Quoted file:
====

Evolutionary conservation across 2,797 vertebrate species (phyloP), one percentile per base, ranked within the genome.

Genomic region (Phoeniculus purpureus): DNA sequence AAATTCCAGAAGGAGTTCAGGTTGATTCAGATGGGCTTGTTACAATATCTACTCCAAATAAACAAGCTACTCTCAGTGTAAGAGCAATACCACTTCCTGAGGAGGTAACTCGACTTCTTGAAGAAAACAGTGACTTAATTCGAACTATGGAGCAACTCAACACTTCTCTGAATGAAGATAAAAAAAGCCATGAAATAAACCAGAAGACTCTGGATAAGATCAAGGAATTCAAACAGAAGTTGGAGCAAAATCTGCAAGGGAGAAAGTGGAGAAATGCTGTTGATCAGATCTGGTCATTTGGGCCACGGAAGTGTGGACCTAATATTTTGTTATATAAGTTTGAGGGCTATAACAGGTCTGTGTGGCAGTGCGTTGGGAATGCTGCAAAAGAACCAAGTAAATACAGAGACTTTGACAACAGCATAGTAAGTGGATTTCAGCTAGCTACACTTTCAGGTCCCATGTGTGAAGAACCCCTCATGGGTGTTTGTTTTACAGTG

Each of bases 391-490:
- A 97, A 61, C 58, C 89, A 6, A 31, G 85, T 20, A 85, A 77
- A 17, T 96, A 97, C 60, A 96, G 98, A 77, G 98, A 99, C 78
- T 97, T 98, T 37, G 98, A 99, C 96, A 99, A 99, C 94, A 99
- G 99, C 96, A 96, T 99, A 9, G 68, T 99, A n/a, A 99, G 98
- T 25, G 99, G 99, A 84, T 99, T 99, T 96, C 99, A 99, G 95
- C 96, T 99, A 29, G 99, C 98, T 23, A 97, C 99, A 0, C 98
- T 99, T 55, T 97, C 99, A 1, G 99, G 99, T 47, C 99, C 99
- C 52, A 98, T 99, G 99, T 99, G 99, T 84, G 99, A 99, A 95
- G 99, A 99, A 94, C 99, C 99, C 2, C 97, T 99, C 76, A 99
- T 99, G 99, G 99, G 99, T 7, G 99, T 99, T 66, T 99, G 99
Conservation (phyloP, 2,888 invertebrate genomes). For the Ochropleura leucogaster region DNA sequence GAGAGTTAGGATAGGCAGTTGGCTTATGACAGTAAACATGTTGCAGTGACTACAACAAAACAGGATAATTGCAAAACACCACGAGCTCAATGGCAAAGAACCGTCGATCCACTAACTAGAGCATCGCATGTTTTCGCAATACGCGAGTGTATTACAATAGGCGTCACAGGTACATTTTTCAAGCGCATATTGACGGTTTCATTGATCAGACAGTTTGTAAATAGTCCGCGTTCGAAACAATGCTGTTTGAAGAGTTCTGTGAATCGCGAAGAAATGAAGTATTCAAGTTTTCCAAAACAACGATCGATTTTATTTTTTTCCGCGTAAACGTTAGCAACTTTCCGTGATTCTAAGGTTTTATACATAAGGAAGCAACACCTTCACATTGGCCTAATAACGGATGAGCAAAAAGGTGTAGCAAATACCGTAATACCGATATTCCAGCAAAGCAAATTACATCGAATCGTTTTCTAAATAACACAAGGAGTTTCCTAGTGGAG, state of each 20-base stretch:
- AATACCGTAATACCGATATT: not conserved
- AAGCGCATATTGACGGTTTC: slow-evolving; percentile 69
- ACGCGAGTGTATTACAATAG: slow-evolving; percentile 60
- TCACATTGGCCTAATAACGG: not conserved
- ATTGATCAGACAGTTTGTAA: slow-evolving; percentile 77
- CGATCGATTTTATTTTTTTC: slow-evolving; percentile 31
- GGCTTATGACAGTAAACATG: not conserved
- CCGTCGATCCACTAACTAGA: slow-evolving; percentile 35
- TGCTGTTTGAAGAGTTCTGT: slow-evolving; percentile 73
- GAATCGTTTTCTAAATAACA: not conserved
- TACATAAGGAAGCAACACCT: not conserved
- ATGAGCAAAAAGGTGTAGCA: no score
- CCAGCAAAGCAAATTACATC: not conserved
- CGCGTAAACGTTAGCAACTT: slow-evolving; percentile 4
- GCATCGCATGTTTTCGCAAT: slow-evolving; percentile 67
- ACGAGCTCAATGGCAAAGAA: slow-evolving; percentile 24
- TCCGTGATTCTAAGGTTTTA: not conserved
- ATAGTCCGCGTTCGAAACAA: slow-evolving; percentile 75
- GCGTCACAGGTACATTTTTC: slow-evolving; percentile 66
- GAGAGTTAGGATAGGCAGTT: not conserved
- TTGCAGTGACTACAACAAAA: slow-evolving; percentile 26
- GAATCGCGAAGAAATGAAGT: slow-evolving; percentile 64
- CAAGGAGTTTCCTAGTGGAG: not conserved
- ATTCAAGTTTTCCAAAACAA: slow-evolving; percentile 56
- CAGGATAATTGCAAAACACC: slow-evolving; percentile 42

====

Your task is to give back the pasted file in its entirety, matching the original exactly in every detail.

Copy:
Evolutionary conservation across 2,797 vertebrate species (phyloP), one percentile per base, ranked within the genome.

Genomic region (Phoeniculus purpureus): DNA sequence AAATTCCAGAAGGAGTTCAGGTTGATTCAGATGGGCTTGTTACAATATCTACTCCAAATAAACAAGCTACTCTCAGTGTAAGAGCAATACCACTTCCTGAGGAGGTAACTCGACTTCTTGAAGAAAACAGTGACTTAATTCGAACTATGGAGCAACTCAACACTTCTCTGAATGAAGATAAAAAAAGCCATGAAATAAACCAGAAGACTCTGGATAAGATCAAGGAATTCAAACAGAAGTTGGAGCAAAATCTGCAAGGGAGAAAGTGGAGAAATGCTGTTGATCAGATCTGGTCATTTGGGCCACGGAAGTGTGGACCTAATATTTTGTTATATAAGTTTGAGGGCTATAACAGGTCTGTGTGGCAGTGCGTTGGGAATGCTGCAAAAGAACCAAGTAAATACAGAGACTTTGACAACAGCATAGTAAGTGGATTTCAGCTAGCTACACTTTCAGGTCCCATGTGTGAAGAACCCCTCATGGGTGTTTGTTTTACAGTG

Each of bases 391-490:
- A 97, A 61, C 58, C 89, A 6, A 31, G 85, T 20, A 85, A 77
- A 17, T 96, A 97, C 60, A 96, G 98, A 77, G 98, A 99, C 78
- T 97, T 98, T 37, G 98, A 99, C 96, A 99, A 99, C 94, A 99
- G 99, C 96, A 96, T 99, A 9, G 68, T 99, A n/a, A 99, G 98
- T 25, G 99, G 99, A 84, T 99, T 99, T 96, C 99, A 99, G 95
- C 96, T 99, A 29, G 99, C 98, T 23, A 97, C 99, A 0, C 98
- T 99, T 55, T 97, C 99, A 1, G 99, G 99, T 47, C 99, C 99
- C 52, A 98, T 99, G 99, T 99, G 99, T 84, G 99, A 99, A 95
- G 99, A 99, A 94, C 99, C 99, C 2, C 97, T 99, C 76, A 99
- T 99, G 99, G 99, G 99, T 7, G 99, T 99, T 66, T 99, G 99
Conservation (phyloP, 2,888 invertebrate genomes). For the Ochropleura leucogaster region DNA sequence GAGAGTTAGGATAGGCAGTTGGCTTATGACAGTAAACATGTTGCAGTGACTACAACAAAACAGGATAATTGCAAAACACCACGAGCTCAATGGCAAAGAACCGTCGATCCACTAACTAGAGCATCGCATGTTTTCGCAATACGCGAGTGTATTACAATAGGCGTCACAGGTACATTTTTCAAGCGCATATTGACGGTTTCATTGATCAGACAGTTTGTAAATAGTCCGCGTTCGAAACAATGCTGTTTGAAGAGTTCTGTGAATCGCGAAGAAATGAAGTATTCAAGTTTTCCAAAACAACGATCGATTTTATTTTTTTCCGCGTAAACGTTAGCAACTTTCCGTGATTCTAAGGTTTTATACATAAGGAAGCAACACCTTCACATTGGCCTAATAACGGATGAGCAAAAAGGTGTAGCAAATACCGTAATACCGATATTCCAGCAAAGCAAATTACATCGAATCGTTTTCTAAATAACACAAGGAGTTTCCTAGTGGAG, state of each 20-base stretch:
- AATACCGTAATACCGATATT: not conserved
- AAGCGCATATTGACGGTTTC: slow-evolving; percentile 69
- ACGCGAGTGTATTACAATAG: slow-evolving; percentile 60
- TCACATTGGCCTAATAACGG: not conserved
- ATTGATCAGACAGTTTGTAA: slow-evolving; percentile 77
- CGATCGATTTTATTTTTTTC: slow-evolving; percentile 31
- GGCTTATGACAGTAAACATG: not conserved
- CCGTCGATCCACTAACTAGA: slow-evolving; percentile 35
- TGCTGTTTGAAGAGTTCTGT: slow-evolving; percentile 73
- GAATCGTTTTCTAAATAACA: not conserved
- TACATAAGGAAGCAACACCT: not conserved
- ATGAGCAAAAAGGTGTAGCA: no score
- CCAGCAAAGCAAATTACATC: not conserved
- CGCGTAAACGTTAGCAACTT: slow-evolving; percentile 4
- GCATCGCATGTTTTCGCAAT: slow-evolving; percentile 67
- ACGAGCTCAATGGCAAAGAA: slow-evolving; percentile 24
- TCCGTGATTCTAAGGTTTTA: not conserved
- ATAGTCCGCGTTCGAAACAA: slow-evolving; percentile 75
- GCGTCACAGGTACATTTTTC: slow-evolving; percentile 66
- GAGAGTTAGGATAGGCAGTT: not conserved
- TTGCAGTGACTACAACAAAA: slow-evolving; percentile 26
- GAATCGCGAAGAAATGAAGT: slow-evolving; percentile 64
- CAAGGAGTTTCCTAGTGGAG: not conserved
- ATTCAAGTTTTCCAAAACAA: slow-evolving; percentile 56
- CAGGATAATTGCAAAACACC: slow-evolving; percentile 42